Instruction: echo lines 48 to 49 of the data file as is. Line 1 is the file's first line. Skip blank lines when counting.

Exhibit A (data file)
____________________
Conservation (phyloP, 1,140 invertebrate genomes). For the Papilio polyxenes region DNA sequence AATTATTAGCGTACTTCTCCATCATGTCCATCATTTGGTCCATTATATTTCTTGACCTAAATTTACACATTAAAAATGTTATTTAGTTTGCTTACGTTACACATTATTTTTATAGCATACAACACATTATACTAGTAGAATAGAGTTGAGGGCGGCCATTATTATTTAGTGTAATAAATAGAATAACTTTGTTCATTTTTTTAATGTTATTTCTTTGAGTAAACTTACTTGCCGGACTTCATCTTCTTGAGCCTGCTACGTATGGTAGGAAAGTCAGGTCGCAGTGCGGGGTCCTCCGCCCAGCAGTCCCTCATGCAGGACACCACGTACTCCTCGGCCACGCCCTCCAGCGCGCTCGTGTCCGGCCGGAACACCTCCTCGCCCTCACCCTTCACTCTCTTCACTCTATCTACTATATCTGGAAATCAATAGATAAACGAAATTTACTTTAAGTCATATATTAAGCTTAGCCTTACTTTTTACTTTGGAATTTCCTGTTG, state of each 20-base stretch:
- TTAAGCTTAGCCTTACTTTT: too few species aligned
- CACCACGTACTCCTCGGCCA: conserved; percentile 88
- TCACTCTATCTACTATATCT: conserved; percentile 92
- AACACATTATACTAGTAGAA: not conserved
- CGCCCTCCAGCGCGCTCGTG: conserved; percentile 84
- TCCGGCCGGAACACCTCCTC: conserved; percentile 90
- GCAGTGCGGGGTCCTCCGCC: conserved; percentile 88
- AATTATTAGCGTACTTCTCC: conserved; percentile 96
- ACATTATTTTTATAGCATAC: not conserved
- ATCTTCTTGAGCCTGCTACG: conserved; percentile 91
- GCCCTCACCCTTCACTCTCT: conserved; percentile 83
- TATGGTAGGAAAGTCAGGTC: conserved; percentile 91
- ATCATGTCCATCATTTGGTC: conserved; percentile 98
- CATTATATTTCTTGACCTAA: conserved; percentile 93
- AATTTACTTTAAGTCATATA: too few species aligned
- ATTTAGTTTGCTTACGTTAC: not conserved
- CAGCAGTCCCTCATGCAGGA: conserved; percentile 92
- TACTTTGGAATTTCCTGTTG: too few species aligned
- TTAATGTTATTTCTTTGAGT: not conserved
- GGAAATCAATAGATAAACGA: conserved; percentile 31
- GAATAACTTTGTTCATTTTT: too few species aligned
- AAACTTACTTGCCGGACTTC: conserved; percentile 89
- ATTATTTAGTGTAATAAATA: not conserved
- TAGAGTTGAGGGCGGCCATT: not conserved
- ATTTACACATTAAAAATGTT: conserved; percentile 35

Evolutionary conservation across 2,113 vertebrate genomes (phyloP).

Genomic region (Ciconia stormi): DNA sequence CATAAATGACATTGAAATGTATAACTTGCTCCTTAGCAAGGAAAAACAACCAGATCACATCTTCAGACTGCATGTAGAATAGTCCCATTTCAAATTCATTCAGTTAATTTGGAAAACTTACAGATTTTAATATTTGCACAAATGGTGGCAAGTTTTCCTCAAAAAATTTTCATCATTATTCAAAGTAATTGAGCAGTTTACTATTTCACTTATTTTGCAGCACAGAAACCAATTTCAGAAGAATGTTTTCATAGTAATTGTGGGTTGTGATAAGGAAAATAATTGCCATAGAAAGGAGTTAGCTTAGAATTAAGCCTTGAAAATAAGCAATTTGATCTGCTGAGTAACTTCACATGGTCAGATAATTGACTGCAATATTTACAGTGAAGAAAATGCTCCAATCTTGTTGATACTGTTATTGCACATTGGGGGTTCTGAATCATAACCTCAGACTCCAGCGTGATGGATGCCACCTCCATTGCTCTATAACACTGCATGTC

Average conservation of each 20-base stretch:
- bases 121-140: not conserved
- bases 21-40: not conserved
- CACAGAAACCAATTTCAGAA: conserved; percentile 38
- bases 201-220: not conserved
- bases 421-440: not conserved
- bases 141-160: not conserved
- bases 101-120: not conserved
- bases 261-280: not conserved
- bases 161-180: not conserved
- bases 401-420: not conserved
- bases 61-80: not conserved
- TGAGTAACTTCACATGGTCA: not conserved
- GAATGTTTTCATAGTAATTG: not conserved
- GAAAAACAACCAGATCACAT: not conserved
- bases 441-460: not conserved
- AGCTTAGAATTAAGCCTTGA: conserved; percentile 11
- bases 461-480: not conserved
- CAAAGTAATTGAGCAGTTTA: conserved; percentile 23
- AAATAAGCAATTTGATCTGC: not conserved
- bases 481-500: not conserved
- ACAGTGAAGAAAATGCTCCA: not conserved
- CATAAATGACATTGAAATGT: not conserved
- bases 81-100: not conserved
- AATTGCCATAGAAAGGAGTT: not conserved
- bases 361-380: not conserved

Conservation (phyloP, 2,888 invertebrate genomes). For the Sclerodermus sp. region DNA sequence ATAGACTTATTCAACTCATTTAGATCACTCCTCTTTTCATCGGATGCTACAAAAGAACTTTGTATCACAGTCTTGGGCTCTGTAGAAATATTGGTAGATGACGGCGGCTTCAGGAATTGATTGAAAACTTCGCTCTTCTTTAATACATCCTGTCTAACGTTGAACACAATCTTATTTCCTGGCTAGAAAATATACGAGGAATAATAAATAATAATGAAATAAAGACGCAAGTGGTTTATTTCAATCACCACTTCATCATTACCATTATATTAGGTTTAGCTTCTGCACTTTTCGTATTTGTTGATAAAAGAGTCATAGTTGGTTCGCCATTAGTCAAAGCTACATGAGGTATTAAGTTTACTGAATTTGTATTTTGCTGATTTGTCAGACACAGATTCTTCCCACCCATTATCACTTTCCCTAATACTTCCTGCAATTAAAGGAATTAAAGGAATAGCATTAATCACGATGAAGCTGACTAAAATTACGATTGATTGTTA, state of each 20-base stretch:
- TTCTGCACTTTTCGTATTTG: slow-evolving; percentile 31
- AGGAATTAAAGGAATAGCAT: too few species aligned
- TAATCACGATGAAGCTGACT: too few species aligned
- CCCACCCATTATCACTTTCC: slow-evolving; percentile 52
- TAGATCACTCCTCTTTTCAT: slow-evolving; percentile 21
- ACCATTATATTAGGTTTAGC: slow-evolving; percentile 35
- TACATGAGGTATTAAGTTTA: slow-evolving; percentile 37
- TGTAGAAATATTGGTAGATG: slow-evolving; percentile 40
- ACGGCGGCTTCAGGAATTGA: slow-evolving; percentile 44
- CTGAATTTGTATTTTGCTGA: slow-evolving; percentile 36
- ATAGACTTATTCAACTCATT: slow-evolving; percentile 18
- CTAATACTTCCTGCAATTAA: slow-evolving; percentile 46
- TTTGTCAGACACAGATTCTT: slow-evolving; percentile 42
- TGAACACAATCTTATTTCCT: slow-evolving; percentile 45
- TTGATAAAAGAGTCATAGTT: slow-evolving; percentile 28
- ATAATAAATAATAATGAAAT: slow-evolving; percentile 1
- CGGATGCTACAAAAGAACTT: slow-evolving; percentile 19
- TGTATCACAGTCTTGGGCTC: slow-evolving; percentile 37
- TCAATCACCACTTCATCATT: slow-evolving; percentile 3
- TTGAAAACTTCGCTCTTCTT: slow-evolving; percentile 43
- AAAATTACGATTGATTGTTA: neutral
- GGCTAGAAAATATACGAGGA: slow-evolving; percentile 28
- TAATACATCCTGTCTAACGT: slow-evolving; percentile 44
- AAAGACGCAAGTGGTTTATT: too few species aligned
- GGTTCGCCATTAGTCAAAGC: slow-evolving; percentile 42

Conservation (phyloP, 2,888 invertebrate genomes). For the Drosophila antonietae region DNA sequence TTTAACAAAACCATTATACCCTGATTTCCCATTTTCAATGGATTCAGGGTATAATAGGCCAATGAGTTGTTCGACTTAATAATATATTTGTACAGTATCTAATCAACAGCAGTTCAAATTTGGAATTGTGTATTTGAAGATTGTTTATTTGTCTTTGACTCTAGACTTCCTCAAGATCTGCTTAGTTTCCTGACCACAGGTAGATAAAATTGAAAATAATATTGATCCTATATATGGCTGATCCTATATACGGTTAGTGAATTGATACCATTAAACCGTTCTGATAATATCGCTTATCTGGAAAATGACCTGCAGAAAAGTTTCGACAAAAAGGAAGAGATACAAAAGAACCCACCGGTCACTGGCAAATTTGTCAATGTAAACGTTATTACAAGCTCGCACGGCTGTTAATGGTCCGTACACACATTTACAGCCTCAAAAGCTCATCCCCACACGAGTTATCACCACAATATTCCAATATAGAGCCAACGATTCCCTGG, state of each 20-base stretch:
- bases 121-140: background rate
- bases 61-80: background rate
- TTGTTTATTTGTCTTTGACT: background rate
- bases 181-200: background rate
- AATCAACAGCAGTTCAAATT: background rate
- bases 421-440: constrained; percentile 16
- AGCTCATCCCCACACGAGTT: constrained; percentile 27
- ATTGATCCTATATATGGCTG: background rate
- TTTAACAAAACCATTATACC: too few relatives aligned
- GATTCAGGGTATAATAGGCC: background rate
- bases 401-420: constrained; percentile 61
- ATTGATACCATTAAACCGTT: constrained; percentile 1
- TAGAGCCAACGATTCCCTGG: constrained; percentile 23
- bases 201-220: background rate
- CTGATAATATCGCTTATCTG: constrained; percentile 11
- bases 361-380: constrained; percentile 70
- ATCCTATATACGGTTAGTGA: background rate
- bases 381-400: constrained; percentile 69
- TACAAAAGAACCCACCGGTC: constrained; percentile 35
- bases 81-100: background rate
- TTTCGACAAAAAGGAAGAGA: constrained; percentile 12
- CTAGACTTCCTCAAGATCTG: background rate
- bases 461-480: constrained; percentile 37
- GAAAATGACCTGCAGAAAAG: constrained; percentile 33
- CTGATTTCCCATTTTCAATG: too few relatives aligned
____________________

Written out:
- AAATAAGCAATTTGATCTGC: not conserved
- bases 481-500: not conserved